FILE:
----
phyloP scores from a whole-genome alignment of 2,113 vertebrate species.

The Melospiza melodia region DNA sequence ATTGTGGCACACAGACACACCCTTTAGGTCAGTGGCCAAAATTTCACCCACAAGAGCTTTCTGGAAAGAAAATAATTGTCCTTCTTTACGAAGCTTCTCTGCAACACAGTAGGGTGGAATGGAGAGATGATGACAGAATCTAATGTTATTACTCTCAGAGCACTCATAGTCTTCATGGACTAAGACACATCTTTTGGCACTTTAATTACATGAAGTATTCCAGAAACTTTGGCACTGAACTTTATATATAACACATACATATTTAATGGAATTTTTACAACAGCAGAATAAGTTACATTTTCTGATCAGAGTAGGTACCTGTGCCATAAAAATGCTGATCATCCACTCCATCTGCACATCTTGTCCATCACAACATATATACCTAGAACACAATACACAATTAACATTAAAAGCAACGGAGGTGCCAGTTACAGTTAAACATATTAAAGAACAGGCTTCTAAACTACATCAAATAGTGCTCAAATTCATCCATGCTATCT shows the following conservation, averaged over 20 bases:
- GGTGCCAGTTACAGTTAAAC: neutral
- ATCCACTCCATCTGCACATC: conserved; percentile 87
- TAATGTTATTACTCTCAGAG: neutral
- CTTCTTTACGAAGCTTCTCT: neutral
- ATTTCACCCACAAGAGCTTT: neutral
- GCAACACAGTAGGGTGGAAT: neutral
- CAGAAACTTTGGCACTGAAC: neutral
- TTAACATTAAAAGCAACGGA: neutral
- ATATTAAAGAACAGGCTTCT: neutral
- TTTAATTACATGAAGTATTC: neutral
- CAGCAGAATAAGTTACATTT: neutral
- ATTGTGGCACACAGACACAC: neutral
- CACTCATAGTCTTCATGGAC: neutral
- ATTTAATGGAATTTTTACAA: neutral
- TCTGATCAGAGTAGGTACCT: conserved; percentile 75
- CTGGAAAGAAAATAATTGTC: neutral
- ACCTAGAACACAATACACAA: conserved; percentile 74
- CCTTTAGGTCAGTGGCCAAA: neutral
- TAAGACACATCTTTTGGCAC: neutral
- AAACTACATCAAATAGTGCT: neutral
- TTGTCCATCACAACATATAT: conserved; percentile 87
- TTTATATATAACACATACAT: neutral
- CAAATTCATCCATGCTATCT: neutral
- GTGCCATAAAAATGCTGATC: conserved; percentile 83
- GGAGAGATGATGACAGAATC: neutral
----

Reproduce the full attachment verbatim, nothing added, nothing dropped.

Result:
phyloP scores from a whole-genome alignment of 2,113 vertebrate species.

The Melospiza melodia region DNA sequence ATTGTGGCACACAGACACACCCTTTAGGTCAGTGGCCAAAATTTCACCCACAAGAGCTTTCTGGAAAGAAAATAATTGTCCTTCTTTACGAAGCTTCTCTGCAACACAGTAGGGTGGAATGGAGAGATGATGACAGAATCTAATGTTATTACTCTCAGAGCACTCATAGTCTTCATGGACTAAGACACATCTTTTGGCACTTTAATTACATGAAGTATTCCAGAAACTTTGGCACTGAACTTTATATATAACACATACATATTTAATGGAATTTTTACAACAGCAGAATAAGTTACATTTTCTGATCAGAGTAGGTACCTGTGCCATAAAAATGCTGATCATCCACTCCATCTGCACATCTTGTCCATCACAACATATATACCTAGAACACAATACACAATTAACATTAAAAGCAACGGAGGTGCCAGTTACAGTTAAACATATTAAAGAACAGGCTTCTAAACTACATCAAATAGTGCTCAAATTCATCCATGCTATCT shows the following conservation, averaged over 20 bases:
- GGTGCCAGTTACAGTTAAAC: neutral
- ATCCACTCCATCTGCACATC: conserved; percentile 87
- TAATGTTATTACTCTCAGAG: neutral
- CTTCTTTACGAAGCTTCTCT: neutral
- ATTTCACCCACAAGAGCTTT: neutral
- GCAACACAGTAGGGTGGAAT: neutral
- CAGAAACTTTGGCACTGAAC: neutral
- TTAACATTAAAAGCAACGGA: neutral
- ATATTAAAGAACAGGCTTCT: neutral
- TTTAATTACATGAAGTATTC: neutral
- CAGCAGAATAAGTTACATTT: neutral
- ATTGTGGCACACAGACACAC: neutral
- CACTCATAGTCTTCATGGAC: neutral
- ATTTAATGGAATTTTTACAA: neutral
- TCTGATCAGAGTAGGTACCT: conserved; percentile 75
- CTGGAAAGAAAATAATTGTC: neutral
- ACCTAGAACACAATACACAA: conserved; percentile 74
- CCTTTAGGTCAGTGGCCAAA: neutral
- TAAGACACATCTTTTGGCAC: neutral
- AAACTACATCAAATAGTGCT: neutral
- TTGTCCATCACAACATATAT: conserved; percentile 87
- TTTATATATAACACATACAT: neutral
- CAAATTCATCCATGCTATCT: neutral
- GTGCCATAAAAATGCTGATC: conserved; percentile 83
- GGAGAGATGATGACAGAATC: neutral